Watching the Tour de France is like digging into a good summer beach novel. At its best, the Tour offers us stories within stories entwined into a scrumptiously thick narrative of cycling goodness. The multiple narratives and constantly changing characters are what make the grand tours so grand. If a one day race is a short story, with a single narrative, a main character, and a central plot turn, the grand tours are a long novel teeming with plots and subplots and characters galore. Paris-Roubaix is Hemingway, the Tour de France, Tolstoy. Let’s look now at a few likely stories from this year’s Tour de France.
Each year at the Tour, one of the favorites exits the race or drops several time zones out of running for the Yellow Jersey by the end of the first week. This time around, an early exit looks nearly inevitable for some unlucky rider. The first week of this year’s race bucks the trend of easy, routine flat stages.
Instead, the Tour pays tribute to the Spring classics with a trip to the Ardennes and a jaunt across the cobbles. The roads in the Ardennes region are narrow and twisty, and by all accounts, very technical. The strong teams like RadioShack and Saxo Bank will try to keep their leaders out of trouble, but not everyone can ride at the front at the same time. Sardines!
If the Ardennes doesn’t offer challenge enough, the next stage runs over several sections of cobbles. Robbie McEwen predicted CARNAGE for this stage. All the bigs will want to ride at the front over the cobbles to avoid the inevitable splits in the field and the possibility of crashing. The positioning battle ahead of the cobbles could bring more CARNAGE to the field than the cobbled sectors eventually do. The contenders with the strongest teams will have the advantage on these stages. All the same, expect at least one of the bigs to fall out of contention in this first week. It’s bike racing, and Luck always has her say.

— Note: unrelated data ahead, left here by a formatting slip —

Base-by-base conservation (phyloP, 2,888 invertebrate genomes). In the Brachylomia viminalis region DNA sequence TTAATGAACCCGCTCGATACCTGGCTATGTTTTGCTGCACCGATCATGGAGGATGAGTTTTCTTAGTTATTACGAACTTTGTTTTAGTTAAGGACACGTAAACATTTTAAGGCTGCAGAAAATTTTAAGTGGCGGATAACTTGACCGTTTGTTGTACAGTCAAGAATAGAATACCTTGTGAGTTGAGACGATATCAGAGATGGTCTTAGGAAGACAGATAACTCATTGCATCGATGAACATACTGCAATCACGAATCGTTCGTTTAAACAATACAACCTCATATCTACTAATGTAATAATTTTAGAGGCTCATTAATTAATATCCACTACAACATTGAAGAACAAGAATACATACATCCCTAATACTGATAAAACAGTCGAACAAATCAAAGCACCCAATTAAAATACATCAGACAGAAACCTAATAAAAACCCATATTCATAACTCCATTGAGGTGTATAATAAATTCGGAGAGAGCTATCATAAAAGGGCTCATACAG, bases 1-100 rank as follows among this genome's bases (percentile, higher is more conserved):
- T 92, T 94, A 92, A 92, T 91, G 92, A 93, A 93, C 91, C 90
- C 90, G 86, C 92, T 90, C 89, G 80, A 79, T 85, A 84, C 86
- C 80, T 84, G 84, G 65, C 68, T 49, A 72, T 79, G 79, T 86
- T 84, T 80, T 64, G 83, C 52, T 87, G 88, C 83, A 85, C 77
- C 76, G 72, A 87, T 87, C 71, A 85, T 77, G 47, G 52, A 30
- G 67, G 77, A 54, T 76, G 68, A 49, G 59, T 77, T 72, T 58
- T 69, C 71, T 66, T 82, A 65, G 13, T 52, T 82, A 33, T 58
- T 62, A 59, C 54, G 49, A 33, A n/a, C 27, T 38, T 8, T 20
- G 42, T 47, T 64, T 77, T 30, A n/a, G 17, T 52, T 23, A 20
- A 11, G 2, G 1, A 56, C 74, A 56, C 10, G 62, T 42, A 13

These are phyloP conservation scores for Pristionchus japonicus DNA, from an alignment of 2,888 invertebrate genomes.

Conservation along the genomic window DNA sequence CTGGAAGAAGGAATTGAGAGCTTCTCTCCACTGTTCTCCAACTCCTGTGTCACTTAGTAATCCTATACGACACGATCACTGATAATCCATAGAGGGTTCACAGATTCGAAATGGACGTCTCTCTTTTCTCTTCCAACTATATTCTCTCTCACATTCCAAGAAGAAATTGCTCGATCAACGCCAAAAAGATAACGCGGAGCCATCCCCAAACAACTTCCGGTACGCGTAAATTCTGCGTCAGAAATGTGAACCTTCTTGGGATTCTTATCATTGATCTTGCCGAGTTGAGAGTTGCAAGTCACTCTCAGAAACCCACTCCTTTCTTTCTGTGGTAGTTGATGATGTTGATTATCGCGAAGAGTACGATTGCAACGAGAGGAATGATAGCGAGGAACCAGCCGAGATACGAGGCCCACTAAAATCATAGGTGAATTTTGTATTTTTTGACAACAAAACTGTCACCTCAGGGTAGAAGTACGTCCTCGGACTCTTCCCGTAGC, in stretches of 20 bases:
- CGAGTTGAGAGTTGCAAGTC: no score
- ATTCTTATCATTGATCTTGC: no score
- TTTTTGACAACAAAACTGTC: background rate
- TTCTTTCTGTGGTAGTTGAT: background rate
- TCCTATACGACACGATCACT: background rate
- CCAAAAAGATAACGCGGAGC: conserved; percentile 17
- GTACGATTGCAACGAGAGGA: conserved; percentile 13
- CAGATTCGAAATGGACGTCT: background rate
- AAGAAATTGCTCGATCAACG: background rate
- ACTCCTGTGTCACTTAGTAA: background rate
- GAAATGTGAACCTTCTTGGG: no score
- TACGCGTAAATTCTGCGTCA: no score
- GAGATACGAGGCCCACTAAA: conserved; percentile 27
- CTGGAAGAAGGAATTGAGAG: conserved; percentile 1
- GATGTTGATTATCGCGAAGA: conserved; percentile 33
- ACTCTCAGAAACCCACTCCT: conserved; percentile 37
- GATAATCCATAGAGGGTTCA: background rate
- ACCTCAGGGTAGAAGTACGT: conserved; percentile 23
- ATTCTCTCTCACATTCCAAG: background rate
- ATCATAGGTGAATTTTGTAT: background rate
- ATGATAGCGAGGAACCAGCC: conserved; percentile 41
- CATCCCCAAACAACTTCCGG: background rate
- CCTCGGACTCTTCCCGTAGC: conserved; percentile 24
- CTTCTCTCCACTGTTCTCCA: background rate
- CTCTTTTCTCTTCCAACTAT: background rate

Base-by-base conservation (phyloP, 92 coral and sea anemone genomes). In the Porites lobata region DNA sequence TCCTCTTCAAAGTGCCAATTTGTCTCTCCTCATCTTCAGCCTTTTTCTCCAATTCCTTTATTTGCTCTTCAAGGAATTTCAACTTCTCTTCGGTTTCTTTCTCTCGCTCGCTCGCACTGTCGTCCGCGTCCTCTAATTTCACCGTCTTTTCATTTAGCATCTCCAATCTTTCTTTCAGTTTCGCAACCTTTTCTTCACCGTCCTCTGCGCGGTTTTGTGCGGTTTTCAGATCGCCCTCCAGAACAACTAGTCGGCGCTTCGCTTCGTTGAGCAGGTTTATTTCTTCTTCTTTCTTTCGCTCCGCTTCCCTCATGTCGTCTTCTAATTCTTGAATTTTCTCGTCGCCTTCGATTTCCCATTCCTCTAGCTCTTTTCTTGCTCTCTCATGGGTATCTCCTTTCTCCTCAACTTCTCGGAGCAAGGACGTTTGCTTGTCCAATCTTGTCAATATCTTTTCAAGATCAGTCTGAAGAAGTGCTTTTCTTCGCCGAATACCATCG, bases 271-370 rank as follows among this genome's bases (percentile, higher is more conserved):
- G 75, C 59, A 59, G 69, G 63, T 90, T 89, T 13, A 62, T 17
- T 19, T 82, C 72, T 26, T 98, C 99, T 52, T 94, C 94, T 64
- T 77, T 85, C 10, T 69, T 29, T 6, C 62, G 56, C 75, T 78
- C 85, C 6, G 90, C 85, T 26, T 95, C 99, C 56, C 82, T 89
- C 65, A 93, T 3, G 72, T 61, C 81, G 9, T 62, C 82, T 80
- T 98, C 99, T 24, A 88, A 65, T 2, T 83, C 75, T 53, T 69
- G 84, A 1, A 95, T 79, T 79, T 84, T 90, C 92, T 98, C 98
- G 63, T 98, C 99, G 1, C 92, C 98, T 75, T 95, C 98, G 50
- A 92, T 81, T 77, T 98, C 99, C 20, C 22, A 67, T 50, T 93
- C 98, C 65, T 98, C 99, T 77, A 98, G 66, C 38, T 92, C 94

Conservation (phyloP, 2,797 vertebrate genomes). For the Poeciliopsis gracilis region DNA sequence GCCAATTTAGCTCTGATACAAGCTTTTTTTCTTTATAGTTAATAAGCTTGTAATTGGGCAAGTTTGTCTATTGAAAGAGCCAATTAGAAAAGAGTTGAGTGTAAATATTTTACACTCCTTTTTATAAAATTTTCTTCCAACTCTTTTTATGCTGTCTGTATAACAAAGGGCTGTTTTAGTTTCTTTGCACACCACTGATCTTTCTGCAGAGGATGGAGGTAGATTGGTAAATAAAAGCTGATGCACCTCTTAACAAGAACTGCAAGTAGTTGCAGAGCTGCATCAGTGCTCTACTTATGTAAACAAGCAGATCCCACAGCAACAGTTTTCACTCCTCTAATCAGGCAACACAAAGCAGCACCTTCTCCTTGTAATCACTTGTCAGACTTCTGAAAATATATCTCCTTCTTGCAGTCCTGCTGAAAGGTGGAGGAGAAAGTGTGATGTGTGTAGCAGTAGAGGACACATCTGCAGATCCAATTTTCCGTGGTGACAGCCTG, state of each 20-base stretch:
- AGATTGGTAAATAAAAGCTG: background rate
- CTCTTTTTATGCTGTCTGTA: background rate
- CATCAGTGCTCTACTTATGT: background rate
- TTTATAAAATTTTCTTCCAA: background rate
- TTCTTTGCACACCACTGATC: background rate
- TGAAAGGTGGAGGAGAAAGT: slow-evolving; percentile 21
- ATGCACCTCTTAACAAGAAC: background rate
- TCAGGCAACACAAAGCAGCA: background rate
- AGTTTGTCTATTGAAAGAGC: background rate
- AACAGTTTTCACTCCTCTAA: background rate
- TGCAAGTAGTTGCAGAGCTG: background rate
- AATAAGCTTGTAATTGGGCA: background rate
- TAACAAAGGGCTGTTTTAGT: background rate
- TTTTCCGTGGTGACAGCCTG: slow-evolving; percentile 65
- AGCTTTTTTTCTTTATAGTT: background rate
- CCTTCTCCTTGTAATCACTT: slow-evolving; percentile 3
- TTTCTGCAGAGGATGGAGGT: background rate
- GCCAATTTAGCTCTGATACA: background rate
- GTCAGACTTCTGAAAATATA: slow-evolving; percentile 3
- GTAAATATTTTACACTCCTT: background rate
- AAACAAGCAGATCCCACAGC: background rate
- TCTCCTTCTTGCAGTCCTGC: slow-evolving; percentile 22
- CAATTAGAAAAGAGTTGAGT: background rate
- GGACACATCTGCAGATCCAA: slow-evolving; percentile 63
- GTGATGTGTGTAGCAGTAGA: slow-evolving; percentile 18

Thirty-Eight, it’s just a number
Outside magazine recently put Lance Armstrong on the cover of their mag with a photoshopped t-shirt reading, "38: BFD" Armstrong claimed offense on Twitter. Feigned outrage or no, Armstrong can’t avoid inevitable speculation about his age, and whether he is past it. It, in this case, being the ability to win a grand tour. He made the podium last year after his long lay-off, so he’s certainly no sightseer at this trip around France. Currently, the oldest rider to win the Tour de France is Firmin Lambot, who won in 1922 at the age of 36. If he were to win this year’s edition, Armstrong would add a record to his Tour palmarès and push outward the possibility that anyone could possibly overtake his string of Tour victories. It’s a long way to Paris, though, so it’s perhaps a tad premature to be talking records just yet.
A Mean Game of Pinball